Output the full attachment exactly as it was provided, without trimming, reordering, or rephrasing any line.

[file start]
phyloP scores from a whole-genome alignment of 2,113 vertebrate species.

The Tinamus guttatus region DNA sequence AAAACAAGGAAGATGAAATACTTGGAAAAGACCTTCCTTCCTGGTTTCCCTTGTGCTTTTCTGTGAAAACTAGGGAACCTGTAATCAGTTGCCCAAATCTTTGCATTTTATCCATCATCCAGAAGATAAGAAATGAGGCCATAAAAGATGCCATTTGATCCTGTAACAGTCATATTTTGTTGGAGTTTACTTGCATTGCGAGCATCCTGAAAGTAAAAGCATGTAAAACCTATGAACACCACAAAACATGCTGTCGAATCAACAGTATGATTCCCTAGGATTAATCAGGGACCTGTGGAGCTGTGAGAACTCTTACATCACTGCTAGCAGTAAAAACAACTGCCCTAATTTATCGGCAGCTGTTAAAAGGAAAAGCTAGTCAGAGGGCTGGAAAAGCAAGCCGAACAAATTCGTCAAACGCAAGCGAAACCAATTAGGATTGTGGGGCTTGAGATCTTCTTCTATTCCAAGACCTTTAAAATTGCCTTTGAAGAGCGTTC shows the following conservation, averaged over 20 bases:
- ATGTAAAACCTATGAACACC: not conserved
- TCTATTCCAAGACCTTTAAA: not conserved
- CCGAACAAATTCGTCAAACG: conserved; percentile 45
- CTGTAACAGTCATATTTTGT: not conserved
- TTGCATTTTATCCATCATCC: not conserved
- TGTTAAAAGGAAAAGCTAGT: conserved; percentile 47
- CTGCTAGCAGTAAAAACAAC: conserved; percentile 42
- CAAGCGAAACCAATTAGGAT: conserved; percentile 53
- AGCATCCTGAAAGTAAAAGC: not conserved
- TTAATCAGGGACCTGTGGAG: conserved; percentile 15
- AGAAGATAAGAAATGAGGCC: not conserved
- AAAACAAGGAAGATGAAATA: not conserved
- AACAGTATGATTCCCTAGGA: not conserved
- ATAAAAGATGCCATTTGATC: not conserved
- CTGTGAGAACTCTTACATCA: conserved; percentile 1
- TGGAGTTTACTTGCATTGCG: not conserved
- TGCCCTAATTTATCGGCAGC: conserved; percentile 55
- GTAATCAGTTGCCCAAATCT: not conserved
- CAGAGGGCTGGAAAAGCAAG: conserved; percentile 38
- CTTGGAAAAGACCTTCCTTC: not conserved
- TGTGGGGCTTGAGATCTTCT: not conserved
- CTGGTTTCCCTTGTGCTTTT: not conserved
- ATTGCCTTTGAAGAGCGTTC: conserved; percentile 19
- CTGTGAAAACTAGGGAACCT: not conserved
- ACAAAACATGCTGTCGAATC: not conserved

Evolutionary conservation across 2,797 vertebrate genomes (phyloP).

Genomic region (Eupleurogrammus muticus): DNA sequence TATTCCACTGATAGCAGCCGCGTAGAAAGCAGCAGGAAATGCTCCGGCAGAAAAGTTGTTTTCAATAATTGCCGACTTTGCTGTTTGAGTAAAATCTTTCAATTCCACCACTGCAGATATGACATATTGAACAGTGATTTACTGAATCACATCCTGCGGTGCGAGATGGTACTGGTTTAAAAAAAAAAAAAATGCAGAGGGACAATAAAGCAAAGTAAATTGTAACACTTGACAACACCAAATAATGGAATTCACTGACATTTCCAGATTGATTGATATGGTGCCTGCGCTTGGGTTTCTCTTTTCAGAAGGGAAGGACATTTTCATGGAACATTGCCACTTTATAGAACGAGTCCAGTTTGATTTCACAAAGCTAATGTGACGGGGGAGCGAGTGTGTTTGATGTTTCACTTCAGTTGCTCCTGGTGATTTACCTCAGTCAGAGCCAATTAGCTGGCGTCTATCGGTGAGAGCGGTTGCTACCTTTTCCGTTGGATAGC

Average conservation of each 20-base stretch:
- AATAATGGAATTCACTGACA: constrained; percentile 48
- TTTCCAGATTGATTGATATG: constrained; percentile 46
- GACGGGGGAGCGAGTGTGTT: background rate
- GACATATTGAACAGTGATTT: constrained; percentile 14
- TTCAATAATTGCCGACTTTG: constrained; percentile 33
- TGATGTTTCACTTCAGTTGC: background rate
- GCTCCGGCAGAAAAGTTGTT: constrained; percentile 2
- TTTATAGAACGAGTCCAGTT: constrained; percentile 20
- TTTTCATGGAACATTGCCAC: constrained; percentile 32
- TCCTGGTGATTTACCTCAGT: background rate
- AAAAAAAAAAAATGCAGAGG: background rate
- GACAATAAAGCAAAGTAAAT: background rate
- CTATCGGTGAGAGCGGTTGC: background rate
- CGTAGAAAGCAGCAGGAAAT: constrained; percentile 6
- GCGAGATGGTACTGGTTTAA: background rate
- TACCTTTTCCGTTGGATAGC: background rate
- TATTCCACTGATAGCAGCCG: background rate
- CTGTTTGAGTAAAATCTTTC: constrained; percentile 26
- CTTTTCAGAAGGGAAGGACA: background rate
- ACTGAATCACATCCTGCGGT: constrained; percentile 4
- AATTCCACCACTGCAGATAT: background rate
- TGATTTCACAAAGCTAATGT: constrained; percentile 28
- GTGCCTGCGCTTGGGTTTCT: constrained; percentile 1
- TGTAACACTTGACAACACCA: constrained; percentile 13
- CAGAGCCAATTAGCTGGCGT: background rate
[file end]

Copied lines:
phyloP scores from a whole-genome alignment of 2,113 vertebrate species.

The Tinamus guttatus region DNA sequence AAAACAAGGAAGATGAAATACTTGGAAAAGACCTTCCTTCCTGGTTTCCCTTGTGCTTTTCTGTGAAAACTAGGGAACCTGTAATCAGTTGCCCAAATCTTTGCATTTTATCCATCATCCAGAAGATAAGAAATGAGGCCATAAAAGATGCCATTTGATCCTGTAACAGTCATATTTTGTTGGAGTTTACTTGCATTGCGAGCATCCTGAAAGTAAAAGCATGTAAAACCTATGAACACCACAAAACATGCTGTCGAATCAACAGTATGATTCCCTAGGATTAATCAGGGACCTGTGGAGCTGTGAGAACTCTTACATCACTGCTAGCAGTAAAAACAACTGCCCTAATTTATCGGCAGCTGTTAAAAGGAAAAGCTAGTCAGAGGGCTGGAAAAGCAAGCCGAACAAATTCGTCAAACGCAAGCGAAACCAATTAGGATTGTGGGGCTTGAGATCTTCTTCTATTCCAAGACCTTTAAAATTGCCTTTGAAGAGCGTTC shows the following conservation, averaged over 20 bases:
- ATGTAAAACCTATGAACACC: not conserved
- TCTATTCCAAGACCTTTAAA: not conserved
- CCGAACAAATTCGTCAAACG: conserved; percentile 45
- CTGTAACAGTCATATTTTGT: not conserved
- TTGCATTTTATCCATCATCC: not conserved
- TGTTAAAAGGAAAAGCTAGT: conserved; percentile 47
- CTGCTAGCAGTAAAAACAAC: conserved; percentile 42
- CAAGCGAAACCAATTAGGAT: conserved; percentile 53
- AGCATCCTGAAAGTAAAAGC: not conserved
- TTAATCAGGGACCTGTGGAG: conserved; percentile 15
- AGAAGATAAGAAATGAGGCC: not conserved
- AAAACAAGGAAGATGAAATA: not conserved
- AACAGTATGATTCCCTAGGA: not conserved
- ATAAAAGATGCCATTTGATC: not conserved
- CTGTGAGAACTCTTACATCA: conserved; percentile 1
- TGGAGTTTACTTGCATTGCG: not conserved
- TGCCCTAATTTATCGGCAGC: conserved; percentile 55
- GTAATCAGTTGCCCAAATCT: not conserved
- CAGAGGGCTGGAAAAGCAAG: conserved; percentile 38
- CTTGGAAAAGACCTTCCTTC: not conserved
- TGTGGGGCTTGAGATCTTCT: not conserved
- CTGGTTTCCCTTGTGCTTTT: not conserved
- ATTGCCTTTGAAGAGCGTTC: conserved; percentile 19
- CTGTGAAAACTAGGGAACCT: not conserved
- ACAAAACATGCTGTCGAATC: not conserved

Evolutionary conservation across 2,797 vertebrate genomes (phyloP).

Genomic region (Eupleurogrammus muticus): DNA sequence TATTCCACTGATAGCAGCCGCGTAGAAAGCAGCAGGAAATGCTCCGGCAGAAAAGTTGTTTTCAATAATTGCCGACTTTGCTGTTTGAGTAAAATCTTTCAATTCCACCACTGCAGATATGACATATTGAACAGTGATTTACTGAATCACATCCTGCGGTGCGAGATGGTACTGGTTTAAAAAAAAAAAAAATGCAGAGGGACAATAAAGCAAAGTAAATTGTAACACTTGACAACACCAAATAATGGAATTCACTGACATTTCCAGATTGATTGATATGGTGCCTGCGCTTGGGTTTCTCTTTTCAGAAGGGAAGGACATTTTCATGGAACATTGCCACTTTATAGAACGAGTCCAGTTTGATTTCACAAAGCTAATGTGACGGGGGAGCGAGTGTGTTTGATGTTTCACTTCAGTTGCTCCTGGTGATTTACCTCAGTCAGAGCCAATTAGCTGGCGTCTATCGGTGAGAGCGGTTGCTACCTTTTCCGTTGGATAGC

Average conservation of each 20-base stretch:
- AATAATGGAATTCACTGACA: constrained; percentile 48
- TTTCCAGATTGATTGATATG: constrained; percentile 46
- GACGGGGGAGCGAGTGTGTT: background rate
- GACATATTGAACAGTGATTT: constrained; percentile 14
- TTCAATAATTGCCGACTTTG: constrained; percentile 33
- TGATGTTTCACTTCAGTTGC: background rate
- GCTCCGGCAGAAAAGTTGTT: constrained; percentile 2
- TTTATAGAACGAGTCCAGTT: constrained; percentile 20
- TTTTCATGGAACATTGCCAC: constrained; percentile 32
- TCCTGGTGATTTACCTCAGT: background rate
- AAAAAAAAAAAATGCAGAGG: background rate
- GACAATAAAGCAAAGTAAAT: background rate
- CTATCGGTGAGAGCGGTTGC: background rate
- CGTAGAAAGCAGCAGGAAAT: constrained; percentile 6
- GCGAGATGGTACTGGTTTAA: background rate
- TACCTTTTCCGTTGGATAGC: background rate
- TATTCCACTGATAGCAGCCG: background rate
- CTGTTTGAGTAAAATCTTTC: constrained; percentile 26
- CTTTTCAGAAGGGAAGGACA: background rate
- ACTGAATCACATCCTGCGGT: constrained; percentile 4
- AATTCCACCACTGCAGATAT: background rate
- TGATTTCACAAAGCTAATGT: constrained; percentile 28
- GTGCCTGCGCTTGGGTTTCT: constrained; percentile 1
- TGTAACACTTGACAACACCA: constrained; percentile 13
- CAGAGCCAATTAGCTGGCGT: background rate